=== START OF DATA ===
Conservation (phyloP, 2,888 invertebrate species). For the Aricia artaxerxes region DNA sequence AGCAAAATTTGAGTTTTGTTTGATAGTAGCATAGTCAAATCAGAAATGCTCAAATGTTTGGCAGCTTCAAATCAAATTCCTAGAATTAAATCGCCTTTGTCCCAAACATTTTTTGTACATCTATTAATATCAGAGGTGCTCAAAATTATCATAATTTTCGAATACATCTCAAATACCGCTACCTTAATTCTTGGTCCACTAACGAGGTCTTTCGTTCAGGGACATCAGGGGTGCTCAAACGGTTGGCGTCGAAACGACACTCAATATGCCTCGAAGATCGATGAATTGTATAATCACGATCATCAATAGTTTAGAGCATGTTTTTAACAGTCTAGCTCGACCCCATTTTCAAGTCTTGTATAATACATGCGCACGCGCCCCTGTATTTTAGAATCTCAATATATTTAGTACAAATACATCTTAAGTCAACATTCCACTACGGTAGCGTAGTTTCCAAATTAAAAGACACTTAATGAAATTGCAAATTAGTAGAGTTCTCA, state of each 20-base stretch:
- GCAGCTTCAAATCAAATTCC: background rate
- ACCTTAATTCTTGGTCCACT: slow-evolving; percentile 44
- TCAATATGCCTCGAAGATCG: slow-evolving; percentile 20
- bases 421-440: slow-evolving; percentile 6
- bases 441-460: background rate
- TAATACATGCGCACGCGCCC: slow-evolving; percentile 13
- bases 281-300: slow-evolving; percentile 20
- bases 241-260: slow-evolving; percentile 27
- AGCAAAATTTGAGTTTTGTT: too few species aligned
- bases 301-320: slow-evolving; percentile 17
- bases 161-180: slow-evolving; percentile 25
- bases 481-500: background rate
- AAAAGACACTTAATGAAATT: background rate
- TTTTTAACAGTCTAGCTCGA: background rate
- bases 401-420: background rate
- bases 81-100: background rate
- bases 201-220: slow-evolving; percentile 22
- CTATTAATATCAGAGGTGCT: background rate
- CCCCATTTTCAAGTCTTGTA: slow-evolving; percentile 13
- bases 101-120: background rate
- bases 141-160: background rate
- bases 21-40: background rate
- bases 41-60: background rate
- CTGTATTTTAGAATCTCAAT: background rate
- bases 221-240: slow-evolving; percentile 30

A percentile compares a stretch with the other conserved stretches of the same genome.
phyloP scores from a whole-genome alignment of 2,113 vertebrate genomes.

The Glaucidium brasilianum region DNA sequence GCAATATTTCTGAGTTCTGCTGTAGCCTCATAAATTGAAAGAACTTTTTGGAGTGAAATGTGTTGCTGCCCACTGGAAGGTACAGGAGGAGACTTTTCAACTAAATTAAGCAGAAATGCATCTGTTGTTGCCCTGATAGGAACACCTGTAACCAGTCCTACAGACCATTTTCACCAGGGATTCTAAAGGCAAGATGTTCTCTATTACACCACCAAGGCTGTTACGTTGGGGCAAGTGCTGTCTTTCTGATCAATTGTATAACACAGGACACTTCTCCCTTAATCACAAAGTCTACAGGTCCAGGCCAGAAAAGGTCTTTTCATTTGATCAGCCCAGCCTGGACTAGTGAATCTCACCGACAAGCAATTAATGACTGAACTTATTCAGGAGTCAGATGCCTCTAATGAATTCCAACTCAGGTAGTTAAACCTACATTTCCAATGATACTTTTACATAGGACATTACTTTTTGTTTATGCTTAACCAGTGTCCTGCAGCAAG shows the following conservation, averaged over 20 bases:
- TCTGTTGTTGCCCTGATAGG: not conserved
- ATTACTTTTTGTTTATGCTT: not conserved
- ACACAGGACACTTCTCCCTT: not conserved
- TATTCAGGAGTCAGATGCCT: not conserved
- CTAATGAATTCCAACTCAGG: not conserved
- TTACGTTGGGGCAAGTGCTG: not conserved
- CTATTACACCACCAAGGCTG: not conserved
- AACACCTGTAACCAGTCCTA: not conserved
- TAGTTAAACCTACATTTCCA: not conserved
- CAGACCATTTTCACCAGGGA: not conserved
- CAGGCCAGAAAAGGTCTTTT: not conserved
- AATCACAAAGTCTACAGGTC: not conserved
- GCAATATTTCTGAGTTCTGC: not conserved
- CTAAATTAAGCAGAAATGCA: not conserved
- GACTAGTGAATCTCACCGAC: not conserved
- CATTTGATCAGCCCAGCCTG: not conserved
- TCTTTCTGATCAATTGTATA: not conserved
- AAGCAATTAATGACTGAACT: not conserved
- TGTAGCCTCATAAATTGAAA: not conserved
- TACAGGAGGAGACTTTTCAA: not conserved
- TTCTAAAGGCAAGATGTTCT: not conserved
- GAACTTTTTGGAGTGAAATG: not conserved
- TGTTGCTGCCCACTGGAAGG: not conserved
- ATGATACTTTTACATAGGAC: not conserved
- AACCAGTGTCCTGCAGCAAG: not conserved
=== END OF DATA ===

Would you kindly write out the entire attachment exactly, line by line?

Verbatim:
Conservation (phyloP, 2,888 invertebrate species). For the Aricia artaxerxes region DNA sequence AGCAAAATTTGAGTTTTGTTTGATAGTAGCATAGTCAAATCAGAAATGCTCAAATGTTTGGCAGCTTCAAATCAAATTCCTAGAATTAAATCGCCTTTGTCCCAAACATTTTTTGTACATCTATTAATATCAGAGGTGCTCAAAATTATCATAATTTTCGAATACATCTCAAATACCGCTACCTTAATTCTTGGTCCACTAACGAGGTCTTTCGTTCAGGGACATCAGGGGTGCTCAAACGGTTGGCGTCGAAACGACACTCAATATGCCTCGAAGATCGATGAATTGTATAATCACGATCATCAATAGTTTAGAGCATGTTTTTAACAGTCTAGCTCGACCCCATTTTCAAGTCTTGTATAATACATGCGCACGCGCCCCTGTATTTTAGAATCTCAATATATTTAGTACAAATACATCTTAAGTCAACATTCCACTACGGTAGCGTAGTTTCCAAATTAAAAGACACTTAATGAAATTGCAAATTAGTAGAGTTCTCA, state of each 20-base stretch:
- GCAGCTTCAAATCAAATTCC: background rate
- ACCTTAATTCTTGGTCCACT: slow-evolving; percentile 44
- TCAATATGCCTCGAAGATCG: slow-evolving; percentile 20
- bases 421-440: slow-evolving; percentile 6
- bases 441-460: background rate
- TAATACATGCGCACGCGCCC: slow-evolving; percentile 13
- bases 281-300: slow-evolving; percentile 20
- bases 241-260: slow-evolving; percentile 27
- AGCAAAATTTGAGTTTTGTT: too few species aligned
- bases 301-320: slow-evolving; percentile 17
- bases 161-180: slow-evolving; percentile 25
- bases 481-500: background rate
- AAAAGACACTTAATGAAATT: background rate
- TTTTTAACAGTCTAGCTCGA: background rate
- bases 401-420: background rate
- bases 81-100: background rate
- bases 201-220: slow-evolving; percentile 22
- CTATTAATATCAGAGGTGCT: background rate
- CCCCATTTTCAAGTCTTGTA: slow-evolving; percentile 13
- bases 101-120: background rate
- bases 141-160: background rate
- bases 21-40: background rate
- bases 41-60: background rate
- CTGTATTTTAGAATCTCAAT: background rate
- bases 221-240: slow-evolving; percentile 30

A percentile compares a stretch with the other conserved stretches of the same genome.
phyloP scores from a whole-genome alignment of 2,113 vertebrate genomes.

The Glaucidium brasilianum region DNA sequence GCAATATTTCTGAGTTCTGCTGTAGCCTCATAAATTGAAAGAACTTTTTGGAGTGAAATGTGTTGCTGCCCACTGGAAGGTACAGGAGGAGACTTTTCAACTAAATTAAGCAGAAATGCATCTGTTGTTGCCCTGATAGGAACACCTGTAACCAGTCCTACAGACCATTTTCACCAGGGATTCTAAAGGCAAGATGTTCTCTATTACACCACCAAGGCTGTTACGTTGGGGCAAGTGCTGTCTTTCTGATCAATTGTATAACACAGGACACTTCTCCCTTAATCACAAAGTCTACAGGTCCAGGCCAGAAAAGGTCTTTTCATTTGATCAGCCCAGCCTGGACTAGTGAATCTCACCGACAAGCAATTAATGACTGAACTTATTCAGGAGTCAGATGCCTCTAATGAATTCCAACTCAGGTAGTTAAACCTACATTTCCAATGATACTTTTACATAGGACATTACTTTTTGTTTATGCTTAACCAGTGTCCTGCAGCAAG shows the following conservation, averaged over 20 bases:
- TCTGTTGTTGCCCTGATAGG: not conserved
- ATTACTTTTTGTTTATGCTT: not conserved
- ACACAGGACACTTCTCCCTT: not conserved
- TATTCAGGAGTCAGATGCCT: not conserved
- CTAATGAATTCCAACTCAGG: not conserved
- TTACGTTGGGGCAAGTGCTG: not conserved
- CTATTACACCACCAAGGCTG: not conserved
- AACACCTGTAACCAGTCCTA: not conserved
- TAGTTAAACCTACATTTCCA: not conserved
- CAGACCATTTTCACCAGGGA: not conserved
- CAGGCCAGAAAAGGTCTTTT: not conserved
- AATCACAAAGTCTACAGGTC: not conserved
- GCAATATTTCTGAGTTCTGC: not conserved
- CTAAATTAAGCAGAAATGCA: not conserved
- GACTAGTGAATCTCACCGAC: not conserved
- CATTTGATCAGCCCAGCCTG: not conserved
- TCTTTCTGATCAATTGTATA: not conserved
- AAGCAATTAATGACTGAACT: not conserved
- TGTAGCCTCATAAATTGAAA: not conserved
- TACAGGAGGAGACTTTTCAA: not conserved
- TTCTAAAGGCAAGATGTTCT: not conserved
- GAACTTTTTGGAGTGAAATG: not conserved
- TGTTGCTGCCCACTGGAAGG: not conserved
- ATGATACTTTTACATAGGAC: not conserved
- AACCAGTGTCCTGCAGCAAG: not conserved